With much of what’s going to happen beyond March 2019 still up in the air, businesses want nothing more – aside from certainty at this point – than to mitigate the impact of the UK’s imminent departure from the European Union. And as pointed out numerous times, the repercussions for the insurance sector could be grave.
“The insurance industry provides a good illustration of why remaining in the single market makes most sense,” said First Minister of Scotland Nicola Sturgeon MSP at yesterday’s annual conference of the Association of British Insurers (ABI). “Remaining in the European Economic Area would, for example, enable financial passporting to continue. That is by far the easiest way of ensuring that UK companies can continue to sell insurance across the EU without having to consider setting up operations new in other parts of Europe.”
However, Sturgeon gave insurers a reality check.
“I know that many of you might perhaps agree with the notion that we should remain in the single market but consider that it is unrealistic,” she noted. “After all, the UK government keeps on saying that we will leave both the single market and the customs union.”
Also read: Brexit limbo: Businesses 'cry out' for certainty
Earlier in her speech the MSP for Glasgow Southside lamented: “One of the real problems has been, and continues to be, that we are still not seeing an openness or frankness about the trade-offs that we face in negotiating a new relationship with the EU. The government is still trying to argue that it’s possible to enjoy everything, as Boris Johnston styles it, to have our cake and eat it so we are still treated to the fallacy that we can have significant regulatory freedom, while also enjoying all the benefits of the single market and the customs union, we can gain the ability to make new trade deals while also retaining an open border with Ireland.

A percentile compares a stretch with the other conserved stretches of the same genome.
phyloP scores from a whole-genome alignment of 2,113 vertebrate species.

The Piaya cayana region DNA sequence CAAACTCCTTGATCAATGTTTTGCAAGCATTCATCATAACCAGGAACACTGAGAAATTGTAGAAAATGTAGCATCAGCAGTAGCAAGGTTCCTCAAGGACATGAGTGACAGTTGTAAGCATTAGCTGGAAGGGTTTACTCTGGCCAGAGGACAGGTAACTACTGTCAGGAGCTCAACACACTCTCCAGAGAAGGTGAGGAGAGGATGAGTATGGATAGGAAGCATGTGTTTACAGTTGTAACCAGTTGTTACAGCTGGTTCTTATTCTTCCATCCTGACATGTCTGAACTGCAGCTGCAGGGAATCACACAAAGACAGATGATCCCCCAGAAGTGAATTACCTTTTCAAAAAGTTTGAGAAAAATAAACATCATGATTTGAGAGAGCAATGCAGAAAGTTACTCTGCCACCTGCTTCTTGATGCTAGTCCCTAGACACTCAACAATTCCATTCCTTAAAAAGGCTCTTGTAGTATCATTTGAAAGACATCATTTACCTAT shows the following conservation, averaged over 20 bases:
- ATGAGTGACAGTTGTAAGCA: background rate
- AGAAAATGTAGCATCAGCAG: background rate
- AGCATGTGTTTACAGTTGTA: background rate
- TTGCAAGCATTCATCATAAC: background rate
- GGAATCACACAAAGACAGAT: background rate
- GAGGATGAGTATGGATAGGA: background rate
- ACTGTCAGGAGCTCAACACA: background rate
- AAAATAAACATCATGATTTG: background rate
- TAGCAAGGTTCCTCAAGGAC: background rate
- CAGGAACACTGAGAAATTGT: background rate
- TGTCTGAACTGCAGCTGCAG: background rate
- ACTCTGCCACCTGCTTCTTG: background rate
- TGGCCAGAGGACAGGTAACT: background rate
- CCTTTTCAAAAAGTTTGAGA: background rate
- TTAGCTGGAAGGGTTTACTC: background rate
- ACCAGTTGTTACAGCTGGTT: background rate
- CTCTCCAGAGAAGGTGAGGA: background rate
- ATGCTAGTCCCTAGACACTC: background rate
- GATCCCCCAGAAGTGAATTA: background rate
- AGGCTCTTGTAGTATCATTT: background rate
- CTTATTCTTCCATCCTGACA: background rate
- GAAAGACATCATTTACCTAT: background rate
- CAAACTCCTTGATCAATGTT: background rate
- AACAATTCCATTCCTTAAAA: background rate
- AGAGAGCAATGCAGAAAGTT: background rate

“I don’t think those positions bear scrutiny of reality. Nothing we have heard from the European Commission suggests the UK government’s approach right now is a feasible one.”
The Scottish official went on to say that reality is bound to bite hard as the UK goes further into the negotiations. It will be recalled that, in the 2016 referendum, Scotland voted to remain (62%).
“I think it is possible that a softer, common sense Brexit can command majority support – both in the House of Commons, and indeed across the country as a whole,” she said. “That form of Brexit would avoid many of the difficulties that we may otherwise spend many years wrestling with, when we should instead be focussed on the economy.”
Sturgeon believes “now is the time to intensify rather than abandon” the case for a softer, more common sense Brexit. “That stance, in my view, is economically desirable but it is also democratically justifiable and I believe it is politically achievable,” she said.
PRA not going ‘soft’… in terms of regulation
Areas also delved into during the ABI conference include the issue of Solvency II and insurance regulation. Another keynote speaker, in the person of Bank of England deputy governor for prudential regulation and PRA chief executive Sam Woods, issued a fair warning to companies.
“Let me be clear: we are not going to go soft,” he said. “We can tell the difference between feedback about a genuine technical flaw and generalised lobbying for lighter-touch regulation. And we will continue with our forward-looking, judgement-based approach to supervision – which will inevitably mean that conflicts with firms sometimes arise.
“This is inherent in a system in which a regulator is charged with pursuing the public interest through the activities of privately-owned firms.”
Talking about Solvency II, Woods cited “no convincing evidence” that the framework has driven up prices for UK insurance policyholders. He, however, offered assurances to make the directive’s implementation work better.